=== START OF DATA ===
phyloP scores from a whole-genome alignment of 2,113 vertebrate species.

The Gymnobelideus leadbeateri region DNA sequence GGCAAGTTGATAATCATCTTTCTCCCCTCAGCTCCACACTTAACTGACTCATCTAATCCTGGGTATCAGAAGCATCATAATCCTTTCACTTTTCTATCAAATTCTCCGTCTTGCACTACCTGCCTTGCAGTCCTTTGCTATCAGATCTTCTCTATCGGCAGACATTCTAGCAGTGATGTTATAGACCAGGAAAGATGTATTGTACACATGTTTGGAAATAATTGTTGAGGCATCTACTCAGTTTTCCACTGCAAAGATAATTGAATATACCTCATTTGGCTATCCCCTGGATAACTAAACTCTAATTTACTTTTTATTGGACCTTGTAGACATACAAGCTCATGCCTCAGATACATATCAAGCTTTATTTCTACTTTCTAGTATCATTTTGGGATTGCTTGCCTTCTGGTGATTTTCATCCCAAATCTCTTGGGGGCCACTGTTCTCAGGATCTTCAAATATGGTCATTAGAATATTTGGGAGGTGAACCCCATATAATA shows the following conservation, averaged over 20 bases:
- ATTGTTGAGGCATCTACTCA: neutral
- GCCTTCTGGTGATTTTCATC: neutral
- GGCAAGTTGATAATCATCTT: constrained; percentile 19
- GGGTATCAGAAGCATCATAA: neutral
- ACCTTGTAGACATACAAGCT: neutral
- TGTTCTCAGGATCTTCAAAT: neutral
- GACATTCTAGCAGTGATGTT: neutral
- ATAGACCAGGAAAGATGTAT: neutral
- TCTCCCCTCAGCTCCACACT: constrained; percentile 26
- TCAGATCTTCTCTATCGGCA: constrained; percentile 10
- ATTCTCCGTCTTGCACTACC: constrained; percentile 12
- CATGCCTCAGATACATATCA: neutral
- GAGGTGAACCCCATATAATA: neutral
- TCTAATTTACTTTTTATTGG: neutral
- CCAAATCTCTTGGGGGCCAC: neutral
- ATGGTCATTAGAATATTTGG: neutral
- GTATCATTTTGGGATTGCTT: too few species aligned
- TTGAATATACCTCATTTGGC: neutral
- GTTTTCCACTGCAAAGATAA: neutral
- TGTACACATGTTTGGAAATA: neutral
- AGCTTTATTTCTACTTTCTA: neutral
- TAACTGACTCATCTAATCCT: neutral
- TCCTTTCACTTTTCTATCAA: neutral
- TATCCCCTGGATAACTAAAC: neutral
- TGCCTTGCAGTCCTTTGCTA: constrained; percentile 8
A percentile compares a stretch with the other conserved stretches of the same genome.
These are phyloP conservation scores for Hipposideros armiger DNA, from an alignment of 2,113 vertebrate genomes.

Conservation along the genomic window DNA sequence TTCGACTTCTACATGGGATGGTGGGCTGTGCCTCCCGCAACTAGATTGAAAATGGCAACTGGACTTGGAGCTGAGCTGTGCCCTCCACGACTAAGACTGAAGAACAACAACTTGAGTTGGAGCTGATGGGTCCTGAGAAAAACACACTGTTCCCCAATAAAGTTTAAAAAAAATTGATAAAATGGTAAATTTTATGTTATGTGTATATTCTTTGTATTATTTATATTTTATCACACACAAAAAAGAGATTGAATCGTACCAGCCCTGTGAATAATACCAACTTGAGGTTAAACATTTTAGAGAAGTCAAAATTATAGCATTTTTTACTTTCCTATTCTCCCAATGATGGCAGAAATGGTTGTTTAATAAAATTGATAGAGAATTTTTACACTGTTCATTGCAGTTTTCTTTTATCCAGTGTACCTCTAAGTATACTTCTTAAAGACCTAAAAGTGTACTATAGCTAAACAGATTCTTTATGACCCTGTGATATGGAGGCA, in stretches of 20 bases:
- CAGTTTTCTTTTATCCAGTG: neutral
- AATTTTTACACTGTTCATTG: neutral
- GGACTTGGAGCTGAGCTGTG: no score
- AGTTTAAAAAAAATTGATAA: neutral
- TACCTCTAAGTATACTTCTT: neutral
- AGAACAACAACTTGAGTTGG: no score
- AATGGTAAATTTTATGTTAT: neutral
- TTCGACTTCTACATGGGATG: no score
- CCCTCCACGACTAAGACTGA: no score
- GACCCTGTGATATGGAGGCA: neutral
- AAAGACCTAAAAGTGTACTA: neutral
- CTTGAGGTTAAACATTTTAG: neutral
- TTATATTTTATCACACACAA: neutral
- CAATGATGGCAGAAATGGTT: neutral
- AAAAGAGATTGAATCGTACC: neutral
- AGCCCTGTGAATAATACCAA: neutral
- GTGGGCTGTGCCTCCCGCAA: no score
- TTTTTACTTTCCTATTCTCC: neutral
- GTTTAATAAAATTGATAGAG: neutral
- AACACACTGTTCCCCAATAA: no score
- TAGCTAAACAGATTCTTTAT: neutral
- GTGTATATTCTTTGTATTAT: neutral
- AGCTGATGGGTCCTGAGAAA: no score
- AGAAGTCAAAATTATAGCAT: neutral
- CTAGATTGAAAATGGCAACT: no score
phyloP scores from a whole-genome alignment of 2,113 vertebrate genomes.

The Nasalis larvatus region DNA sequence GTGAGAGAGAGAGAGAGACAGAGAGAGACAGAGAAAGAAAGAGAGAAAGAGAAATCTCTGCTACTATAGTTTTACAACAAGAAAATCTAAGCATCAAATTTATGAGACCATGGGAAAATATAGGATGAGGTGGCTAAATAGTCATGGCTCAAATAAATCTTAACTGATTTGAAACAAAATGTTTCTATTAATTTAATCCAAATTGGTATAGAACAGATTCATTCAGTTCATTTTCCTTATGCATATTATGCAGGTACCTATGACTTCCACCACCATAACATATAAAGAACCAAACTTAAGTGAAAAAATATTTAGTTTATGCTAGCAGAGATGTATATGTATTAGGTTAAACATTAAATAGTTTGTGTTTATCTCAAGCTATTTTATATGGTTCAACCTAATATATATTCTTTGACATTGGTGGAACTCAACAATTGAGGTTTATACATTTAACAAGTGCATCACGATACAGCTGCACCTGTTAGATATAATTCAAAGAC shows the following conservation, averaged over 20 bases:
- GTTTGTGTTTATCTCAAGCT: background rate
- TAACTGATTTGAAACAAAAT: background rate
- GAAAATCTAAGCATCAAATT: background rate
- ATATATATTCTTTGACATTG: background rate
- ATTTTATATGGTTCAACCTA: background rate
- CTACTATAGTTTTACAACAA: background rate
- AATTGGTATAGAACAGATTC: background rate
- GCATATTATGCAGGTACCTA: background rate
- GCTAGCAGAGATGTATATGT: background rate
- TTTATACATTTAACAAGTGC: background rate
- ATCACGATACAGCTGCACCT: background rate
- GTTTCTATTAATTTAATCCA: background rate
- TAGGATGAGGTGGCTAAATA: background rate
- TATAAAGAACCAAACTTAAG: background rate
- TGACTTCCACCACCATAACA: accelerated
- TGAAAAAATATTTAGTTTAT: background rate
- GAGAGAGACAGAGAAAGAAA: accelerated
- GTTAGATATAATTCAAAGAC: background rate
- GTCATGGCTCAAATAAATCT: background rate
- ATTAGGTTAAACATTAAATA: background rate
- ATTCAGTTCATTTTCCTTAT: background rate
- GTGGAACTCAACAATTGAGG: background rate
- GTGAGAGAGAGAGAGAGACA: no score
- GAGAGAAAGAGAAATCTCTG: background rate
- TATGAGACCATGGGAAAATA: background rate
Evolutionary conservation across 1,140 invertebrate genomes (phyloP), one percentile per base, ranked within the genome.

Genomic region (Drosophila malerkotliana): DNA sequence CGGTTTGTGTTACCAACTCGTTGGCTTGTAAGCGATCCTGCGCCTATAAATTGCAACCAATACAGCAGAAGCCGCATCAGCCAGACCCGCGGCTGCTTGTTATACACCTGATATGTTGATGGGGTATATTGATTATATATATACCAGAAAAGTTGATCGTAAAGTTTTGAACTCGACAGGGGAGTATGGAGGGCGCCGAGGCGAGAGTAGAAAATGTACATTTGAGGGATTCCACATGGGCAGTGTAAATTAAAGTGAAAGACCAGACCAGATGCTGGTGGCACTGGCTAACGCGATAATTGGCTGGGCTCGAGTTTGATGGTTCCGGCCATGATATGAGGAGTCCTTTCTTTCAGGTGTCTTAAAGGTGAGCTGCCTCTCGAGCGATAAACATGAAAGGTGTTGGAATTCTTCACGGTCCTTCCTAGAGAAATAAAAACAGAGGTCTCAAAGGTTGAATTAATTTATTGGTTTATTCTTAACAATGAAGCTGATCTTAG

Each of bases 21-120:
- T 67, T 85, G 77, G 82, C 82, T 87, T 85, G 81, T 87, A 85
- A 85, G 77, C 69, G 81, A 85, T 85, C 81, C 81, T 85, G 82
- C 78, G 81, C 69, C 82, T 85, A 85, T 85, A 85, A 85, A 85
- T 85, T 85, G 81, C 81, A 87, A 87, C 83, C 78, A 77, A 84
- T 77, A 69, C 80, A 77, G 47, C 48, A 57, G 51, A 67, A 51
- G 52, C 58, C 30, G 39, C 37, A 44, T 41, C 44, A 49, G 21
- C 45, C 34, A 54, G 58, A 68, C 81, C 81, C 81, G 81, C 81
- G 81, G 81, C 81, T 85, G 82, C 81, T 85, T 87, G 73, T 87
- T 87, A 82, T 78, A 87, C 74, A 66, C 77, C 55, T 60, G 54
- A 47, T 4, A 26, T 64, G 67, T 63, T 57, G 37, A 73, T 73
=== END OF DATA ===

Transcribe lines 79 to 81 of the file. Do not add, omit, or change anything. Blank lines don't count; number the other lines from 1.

- GTGGAACTCAACAATTGAGG: background rate
- GTGAGAGAGAGAGAGAGACA: no score
- GAGAGAAAGAGAAATCTCTG: background rate